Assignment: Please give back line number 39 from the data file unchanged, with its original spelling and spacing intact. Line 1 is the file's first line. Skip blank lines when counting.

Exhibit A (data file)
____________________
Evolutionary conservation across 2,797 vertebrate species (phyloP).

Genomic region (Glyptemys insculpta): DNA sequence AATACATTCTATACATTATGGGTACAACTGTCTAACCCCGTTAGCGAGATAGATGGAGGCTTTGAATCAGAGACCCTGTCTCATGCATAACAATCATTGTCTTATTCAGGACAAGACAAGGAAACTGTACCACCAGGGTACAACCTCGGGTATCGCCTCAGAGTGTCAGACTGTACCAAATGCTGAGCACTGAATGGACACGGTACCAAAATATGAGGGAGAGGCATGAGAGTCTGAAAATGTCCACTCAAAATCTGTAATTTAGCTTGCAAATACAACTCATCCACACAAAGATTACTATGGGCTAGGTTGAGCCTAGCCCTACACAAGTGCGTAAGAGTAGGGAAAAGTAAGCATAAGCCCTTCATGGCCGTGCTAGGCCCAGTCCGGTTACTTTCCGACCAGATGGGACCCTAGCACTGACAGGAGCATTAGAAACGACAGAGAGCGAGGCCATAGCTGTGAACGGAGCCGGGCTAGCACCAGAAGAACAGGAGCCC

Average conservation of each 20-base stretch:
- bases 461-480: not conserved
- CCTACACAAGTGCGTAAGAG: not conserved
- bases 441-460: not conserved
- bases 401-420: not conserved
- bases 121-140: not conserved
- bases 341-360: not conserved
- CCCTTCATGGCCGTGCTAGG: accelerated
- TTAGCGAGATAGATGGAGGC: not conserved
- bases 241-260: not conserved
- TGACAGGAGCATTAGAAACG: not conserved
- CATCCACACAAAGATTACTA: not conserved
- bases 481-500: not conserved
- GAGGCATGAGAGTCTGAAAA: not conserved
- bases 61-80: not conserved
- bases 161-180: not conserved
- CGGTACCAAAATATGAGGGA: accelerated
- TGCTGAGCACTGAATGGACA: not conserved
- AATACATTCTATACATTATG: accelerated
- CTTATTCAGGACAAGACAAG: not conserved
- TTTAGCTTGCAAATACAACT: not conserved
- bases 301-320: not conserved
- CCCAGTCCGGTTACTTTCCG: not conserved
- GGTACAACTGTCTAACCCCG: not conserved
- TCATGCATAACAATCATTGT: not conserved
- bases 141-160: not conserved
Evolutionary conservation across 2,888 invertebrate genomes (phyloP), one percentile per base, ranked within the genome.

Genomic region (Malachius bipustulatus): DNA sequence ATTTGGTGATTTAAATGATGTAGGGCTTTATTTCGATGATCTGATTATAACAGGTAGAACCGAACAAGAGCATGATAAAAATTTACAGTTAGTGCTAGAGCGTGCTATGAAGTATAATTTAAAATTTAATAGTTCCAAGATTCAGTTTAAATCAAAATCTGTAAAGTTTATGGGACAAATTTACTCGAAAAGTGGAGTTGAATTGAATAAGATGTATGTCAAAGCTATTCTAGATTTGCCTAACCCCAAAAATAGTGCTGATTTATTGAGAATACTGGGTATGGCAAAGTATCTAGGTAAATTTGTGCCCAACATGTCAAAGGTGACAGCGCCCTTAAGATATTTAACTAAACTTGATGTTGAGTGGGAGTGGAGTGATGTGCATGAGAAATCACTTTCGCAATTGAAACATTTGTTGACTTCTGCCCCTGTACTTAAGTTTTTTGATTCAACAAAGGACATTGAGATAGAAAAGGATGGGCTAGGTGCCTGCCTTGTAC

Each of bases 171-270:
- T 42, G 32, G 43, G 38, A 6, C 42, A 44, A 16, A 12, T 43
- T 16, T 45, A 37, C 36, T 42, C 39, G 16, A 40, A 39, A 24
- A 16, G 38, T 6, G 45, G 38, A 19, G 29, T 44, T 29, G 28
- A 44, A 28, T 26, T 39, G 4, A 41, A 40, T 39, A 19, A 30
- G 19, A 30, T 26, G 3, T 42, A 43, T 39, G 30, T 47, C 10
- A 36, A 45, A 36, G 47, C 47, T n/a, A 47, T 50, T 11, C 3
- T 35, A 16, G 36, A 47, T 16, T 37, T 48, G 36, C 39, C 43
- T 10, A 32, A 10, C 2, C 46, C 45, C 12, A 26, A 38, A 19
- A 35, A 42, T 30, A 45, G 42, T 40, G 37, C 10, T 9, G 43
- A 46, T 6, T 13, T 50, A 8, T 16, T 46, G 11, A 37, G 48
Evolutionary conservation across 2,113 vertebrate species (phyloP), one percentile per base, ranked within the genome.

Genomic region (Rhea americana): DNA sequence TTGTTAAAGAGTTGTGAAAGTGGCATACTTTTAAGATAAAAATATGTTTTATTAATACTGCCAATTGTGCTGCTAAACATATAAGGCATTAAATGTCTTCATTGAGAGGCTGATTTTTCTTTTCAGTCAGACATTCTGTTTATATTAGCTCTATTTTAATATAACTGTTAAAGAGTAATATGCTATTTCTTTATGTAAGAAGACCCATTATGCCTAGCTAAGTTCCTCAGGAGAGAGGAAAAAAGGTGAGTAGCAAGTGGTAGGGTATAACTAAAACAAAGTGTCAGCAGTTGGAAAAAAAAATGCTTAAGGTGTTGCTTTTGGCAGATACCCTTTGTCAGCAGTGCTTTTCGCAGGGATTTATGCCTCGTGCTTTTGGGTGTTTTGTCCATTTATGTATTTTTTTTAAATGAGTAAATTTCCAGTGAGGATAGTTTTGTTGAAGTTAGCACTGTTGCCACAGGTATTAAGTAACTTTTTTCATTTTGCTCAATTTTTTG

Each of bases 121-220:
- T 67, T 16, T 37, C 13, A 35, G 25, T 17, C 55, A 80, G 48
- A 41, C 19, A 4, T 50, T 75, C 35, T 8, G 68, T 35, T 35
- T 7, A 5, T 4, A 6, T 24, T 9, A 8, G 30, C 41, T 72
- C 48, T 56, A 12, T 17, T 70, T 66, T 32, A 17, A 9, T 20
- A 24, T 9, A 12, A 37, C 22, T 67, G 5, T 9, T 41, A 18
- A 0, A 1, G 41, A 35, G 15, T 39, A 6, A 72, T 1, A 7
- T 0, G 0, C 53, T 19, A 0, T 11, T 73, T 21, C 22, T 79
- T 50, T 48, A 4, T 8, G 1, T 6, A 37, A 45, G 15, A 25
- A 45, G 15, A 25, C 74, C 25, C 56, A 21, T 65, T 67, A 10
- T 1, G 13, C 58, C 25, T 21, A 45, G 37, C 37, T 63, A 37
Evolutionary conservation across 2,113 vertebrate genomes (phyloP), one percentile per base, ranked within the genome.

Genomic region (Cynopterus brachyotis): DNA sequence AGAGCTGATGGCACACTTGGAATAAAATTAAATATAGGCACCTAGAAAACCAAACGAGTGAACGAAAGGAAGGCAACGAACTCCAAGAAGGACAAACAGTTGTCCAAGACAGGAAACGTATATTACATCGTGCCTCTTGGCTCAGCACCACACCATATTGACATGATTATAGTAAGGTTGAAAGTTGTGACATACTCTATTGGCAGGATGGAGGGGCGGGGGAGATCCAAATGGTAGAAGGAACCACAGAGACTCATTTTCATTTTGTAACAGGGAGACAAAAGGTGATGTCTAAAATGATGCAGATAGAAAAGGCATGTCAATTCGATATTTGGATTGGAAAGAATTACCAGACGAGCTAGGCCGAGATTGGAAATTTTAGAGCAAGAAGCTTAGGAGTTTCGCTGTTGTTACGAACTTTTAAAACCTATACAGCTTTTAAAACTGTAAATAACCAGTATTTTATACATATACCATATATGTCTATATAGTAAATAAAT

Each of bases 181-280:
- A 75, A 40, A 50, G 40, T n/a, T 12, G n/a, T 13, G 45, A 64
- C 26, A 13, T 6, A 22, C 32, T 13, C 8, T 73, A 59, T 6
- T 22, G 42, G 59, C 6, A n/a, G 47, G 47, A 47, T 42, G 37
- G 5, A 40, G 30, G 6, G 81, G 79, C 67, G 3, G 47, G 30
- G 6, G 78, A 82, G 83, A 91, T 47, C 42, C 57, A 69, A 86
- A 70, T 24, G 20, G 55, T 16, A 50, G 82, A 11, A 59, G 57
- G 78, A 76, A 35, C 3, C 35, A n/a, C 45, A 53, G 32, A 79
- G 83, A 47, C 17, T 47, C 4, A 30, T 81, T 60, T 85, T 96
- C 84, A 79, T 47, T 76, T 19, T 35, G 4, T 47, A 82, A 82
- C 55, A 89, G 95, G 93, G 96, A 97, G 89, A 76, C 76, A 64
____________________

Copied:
- T 10, A 32, A 10, C 2, C 46, C 45, C 12, A 26, A 38, A 19